Your mother was right: those games will rot your brain.
Here are ten (?!) horror movies for gamers. Thanks to the combined efforts of reader comments and my own loathsome late-night cable TV habit, catalogued below are, count ‘em, ten—not seven—horrific parables about videogames and those who have the misfortune to play them.
Note: To everyone who linked to TV episodes, those were also great.
These movies are, almost uniformly and without rival, the absolute shittiest the horror genre has to offer. Enjoy.
How to Make a Monster, 2001
A made-for-TV movie based, however loosely, on the 1958 horror flick of the same name. In it, a team of game developers are pulling all-nighters, attempting to finish their next survival horror title. But when lightning strikes an AI chip…
Yeah, I can’t really recommend this movie. At all.
“Bishop of Battle,” Nightmares, 1983
Emilio Estevez stars as a teenaged arcade rat whose game obsession results in inevitable, supernatural comeuppance. This is pretty much the greatest, most archetypical videogame horror story ever written, set in that remote era back when Berzerk could kill a man.
Verdict: Perfection, crammed into 26 perfect minutes.
Stay Alive, 2006
For a movie that nobody watched, Stay Alive is weirdly watchable. And although the movie title is supposed to sound ominous, I’ve always been reminded instead of a popular disco tune.
Anyway, the plot. A bunch of twentysomethings get a preview copy of a PS2 game. Then they start dying. Honestly? I remember being surprised by how much I liked the cinematographer’s use of color.
Verdict: It isn’t Shakespeare, but it might be free on cable.
St. John’s Wort (Otogiriso), 2001
A videogame artist (J-horror staple Megumi Okina) and her producer decide, inexplicably, to explore a creepy old mansion. The plot unfolds like a survival horror adventure game—think Silent Hill or Fatal Frame—but without the scares.
In short, it’s the Japanese version of Stay Alive.
Verdict: A stylized clunker with a weird, tacked-on twist ending, but one that I own on DVD anyway.
“The ultimate experience in interactive terror!”
Just when you thought it was safe for CD-ROM gaming to finally take off, Eddie Furlong and his post-grunge bowl-cut go on a murder spree from inside the game. And this was well before anyone ever thought to call videogames “murder simulators”!
My favorite part of the trailer is when the puddle of computer-generated blood pools into the shape of a compact disc.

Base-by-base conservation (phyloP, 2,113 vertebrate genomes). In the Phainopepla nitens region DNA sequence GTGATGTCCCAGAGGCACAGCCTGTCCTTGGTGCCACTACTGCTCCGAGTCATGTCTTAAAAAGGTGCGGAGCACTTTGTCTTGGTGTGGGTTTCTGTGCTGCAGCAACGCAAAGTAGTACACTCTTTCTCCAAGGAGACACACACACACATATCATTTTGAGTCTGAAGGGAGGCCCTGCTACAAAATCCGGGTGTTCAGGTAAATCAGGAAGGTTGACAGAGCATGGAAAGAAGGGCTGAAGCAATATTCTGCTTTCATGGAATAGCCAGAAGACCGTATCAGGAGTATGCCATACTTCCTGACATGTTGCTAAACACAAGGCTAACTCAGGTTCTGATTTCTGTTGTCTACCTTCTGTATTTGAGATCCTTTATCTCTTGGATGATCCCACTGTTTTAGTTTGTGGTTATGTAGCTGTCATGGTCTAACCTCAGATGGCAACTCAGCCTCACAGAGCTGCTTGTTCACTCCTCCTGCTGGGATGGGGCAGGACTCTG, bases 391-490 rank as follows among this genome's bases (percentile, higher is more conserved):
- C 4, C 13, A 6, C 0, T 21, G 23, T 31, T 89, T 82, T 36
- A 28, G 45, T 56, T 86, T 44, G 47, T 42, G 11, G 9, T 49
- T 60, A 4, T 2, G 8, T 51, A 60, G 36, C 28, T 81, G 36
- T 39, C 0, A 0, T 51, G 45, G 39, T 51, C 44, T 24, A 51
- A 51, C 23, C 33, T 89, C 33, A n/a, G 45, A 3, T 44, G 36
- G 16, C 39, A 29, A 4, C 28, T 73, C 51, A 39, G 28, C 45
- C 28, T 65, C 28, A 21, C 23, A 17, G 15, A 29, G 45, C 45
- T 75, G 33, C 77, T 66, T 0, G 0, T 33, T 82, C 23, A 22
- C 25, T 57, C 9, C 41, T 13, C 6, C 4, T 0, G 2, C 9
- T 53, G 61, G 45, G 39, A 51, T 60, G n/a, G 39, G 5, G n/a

Ghost in the Machine, 1993
“And then there’s the movie Ghost in the Machine, once again from the the early 90’s, and starring Karen Allen. Brainscan and Ghost in the Machine are at least watchable.” —SpatulaOfDoom
I just realized this entry isn’t technically about gaming, but because of its thematic strength I’ll give it a pass.
Verdict: Thanks to its comparatively high recommendations, this might be one to add to the ol’ Netflix queue.
Recommended by SpatulaOfDoom
“There was a movie in the early 90’s called Arcade. It starred A Christmas Story’s Peter Billingsley.
“Arcade looks about as childish as Spy Kids [3-D], but it did have enough violence and language to earn an R rating. It’s an awful fucking movie nonetheless. David S. Goyer (Dark City, Blade, Batman Begins) wrote the abomination.” —SpatulaOfDoom
In spite of Spatula’s derision, this movie trailer is, for me, pretty effective—probably because I am still infatuated with the VR machine they had in the mall movie theater in 1993.
Verdict: Peter Billingsley…!
HALLOWEEN BONUS: Thanks to Zort in the comments, as well as three belated recommendations from Chris Person, I am adding three more movies to the list—bringing the list from its initial seven to a nice, round TEN.
Which brings me to a brief editorial note: in our collective strain to think of ten whole movies, the genre definition of ‘horror,’ at this juncture, becomes rather lenient. Does sci-fi/dark fantasy/suspense/action/thriller count as Halloween horror? Sure!
Does eXistenZ count as straight-up horror? It sure counts as bizarre.
I actually don’t remember this movie very well, but here’s what I can type from memory: Jude Law is in it. Christopher Eccleston is in it. Cronenberg directed it. And, uh, to play the game inside the collective dream, they put their hands into an alien vagina. That’s how it went, right?
Just seeing the trailer makes me want to go screaming to a psychotherapist.
Verdict: Yep, it’s horrific.
The Dungeonmaster, 1985
Recommended by Chris Person
Notoriously bad fantasy flick with a cult following. In it, a computer gamer with muscular legs wakes up to find himself… See? You don’t even need me to continue.
In keeping with the established format of this blog, I should really post a trailer. But this pebble-in-the-rough is so obscure, it doesn’t seem to have a trailer. So, in lieu of a grainy VHS dub, here is crisp footage of a young man earnestly synopsizing The Dungeonmaster instead:
Verdict: Why do people love this movie so much? So you don’t have to.
Game Box 1.0, 2004
Recommended by Chris Person
Game Box 1.0 is styled after some of the earlier entries on this list, and it is a glorious mess. In it, a heroic game tester (the guy from “Sabrina, the Teenage Witch”) fights to avenge his dead girlfriend (the girl from “Boy Meets World”). Um. Here’s a trailer.
Verdict: Brain Scan 2.0.
There you have it: seven cautionary tales for gamers and three honorable mentions, each a story about the game becoming real; every one, a misguided masterpiece.
If you think of any more (and I’ll be pretty annoyed if you do), leave ‘em in the comments.